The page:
A Kern County judge has abruptly halted a $335-million prison project in Delano, ruling that the state Department of Corrections must reconsider the potential environmental impact.
The decision, issued last week by Kern County Superior Court Judge Roger Randall, requires the state to reopen issues ranging from water use to effects on the financially strapped city's infrastructure.
Delano officials, who have lobbied for the 5,160-bed, maximum-security project, were disappointed.
"I've got a 30% unemployment rate, so I'm losing out on jobs, from the construction of the facility to permanent jobs when it's done," said Mayor Art Armendares, who works at a nearby prison in Wasco.
Armendares said the existing North Kern Prison, a processing center for inmates that is several miles west of the town's center, has provided about 250 jobs in Delano. A recent test to determine eligibility for office assistant jobs at the proposed facility drew about 1,000 applicants, he said.
Opponents Say Prison Unnecessary
Opponents, who have tagged the project a "social and environmental disaster," say they will use the court-ordered hiatus to bolster their contention that a fourth prison in the region will take more than it gives to the city of 38,800.
They note that the prison will require already scarce water, and that any population growth will further crowd Delano's schools and roads. More generally, opponents say inmate population growth is slowing, undermining the rationale for new facilities.
"We think this is an opportunity for the people of Delano, Kern County and the state as a whole to reconsider the need to spend $335 million on a 5,000-bed prison," said Craig Gilmore, a spokesman for the California Prison Moratorium Project, one of several anti-prison and environmental groups that sued to halt the project.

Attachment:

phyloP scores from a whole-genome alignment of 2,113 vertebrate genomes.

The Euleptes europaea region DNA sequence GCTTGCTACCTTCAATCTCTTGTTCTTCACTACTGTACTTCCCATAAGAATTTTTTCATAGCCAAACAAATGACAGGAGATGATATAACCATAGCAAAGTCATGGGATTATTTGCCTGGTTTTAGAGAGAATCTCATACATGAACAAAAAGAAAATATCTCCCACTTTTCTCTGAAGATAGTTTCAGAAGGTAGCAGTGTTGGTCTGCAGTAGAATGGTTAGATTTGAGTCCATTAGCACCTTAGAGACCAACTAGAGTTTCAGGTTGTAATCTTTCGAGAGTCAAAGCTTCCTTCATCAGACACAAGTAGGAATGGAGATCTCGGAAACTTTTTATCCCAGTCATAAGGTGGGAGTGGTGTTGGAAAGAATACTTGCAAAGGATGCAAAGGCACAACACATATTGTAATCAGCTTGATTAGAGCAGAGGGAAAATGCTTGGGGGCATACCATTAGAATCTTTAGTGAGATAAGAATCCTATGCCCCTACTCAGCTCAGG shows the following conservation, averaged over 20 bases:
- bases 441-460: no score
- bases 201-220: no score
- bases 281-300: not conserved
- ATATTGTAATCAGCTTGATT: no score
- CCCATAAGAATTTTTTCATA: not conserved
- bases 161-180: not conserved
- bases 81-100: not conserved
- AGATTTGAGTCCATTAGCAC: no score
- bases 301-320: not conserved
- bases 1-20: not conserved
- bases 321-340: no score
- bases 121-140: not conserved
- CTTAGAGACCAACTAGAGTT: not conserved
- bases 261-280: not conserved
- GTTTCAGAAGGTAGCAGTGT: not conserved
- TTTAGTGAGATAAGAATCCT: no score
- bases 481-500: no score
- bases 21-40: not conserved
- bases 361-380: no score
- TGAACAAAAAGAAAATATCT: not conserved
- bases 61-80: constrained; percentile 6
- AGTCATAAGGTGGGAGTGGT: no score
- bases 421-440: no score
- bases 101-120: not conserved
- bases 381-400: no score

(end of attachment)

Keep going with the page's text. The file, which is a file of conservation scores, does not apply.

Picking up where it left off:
Such opponents of the state's two-decade campaign to build more prisons say the Corrections Department scaled back its forecast for population growth this year by 18,000 inmates.
Recent measures such as Proposition 36, which softens imprisonment requirements for drug offenders, is expected to stem inmate population growth even further, experts on both sides of the issue agree.
Nonetheless, the state has difficulties housing violent felons, said corrections spokeswoman Margot Bach.
"We're already overcrowded as is, and to put more violent inmates in closer proximity with other violent inmates will only create more violence," Bach said.
Anti-prison activists question that assertion, noting that Department of Corrections master plans seem to indicate the system can handle 20,000 more high-security inmates without running out of room by 2003.
Exactly what issues the state will have to reconsider, and how extensive the process will be, remain ambiguous. Neither side had seen the text of the judge's decision Monday.
Among the strictly environmental issues are ground water and waste water, both of which are touchy political issues in the San Joaquin Valley.
The Southern San Joaquin Municipal Utility District, which manages irrigation water in the Delano area, was incensed to find that until several months ago, it was not included in notifications about the state's environmental impact study.
"We were never included in any of their correspondence, any of their environmental impact process," said district General Manager William Carlisle.
Utility District Could Lose Thousands
The utility district stands to lose $29,000 in fees levied on the 640 agricultural acres the state would use for the facility, forcing it to try to spread the cost of its water and infrastructure among fewer users on less acreage, Carlisle said.
"We don't like to see agricultural land taken out of production, particularly not for the first, or second, or third, but the fourth prison," Carlisle said. "We also don't like to see the job losses [in agriculture]. I don't care what they say about it, but you don't take an agricultural worker and make him a prison worker."
Though the city went on record as favoring the facility, Armendares and others worry about the state's decision not to help fund an expansion of Delano's overtaxed waste-water treatment facility, deciding instead to build its own.
Armendares said the city hopes to reopen negotiations on its treatment plant, which will prove to be a more difficult financial prospect without the state as client and partner.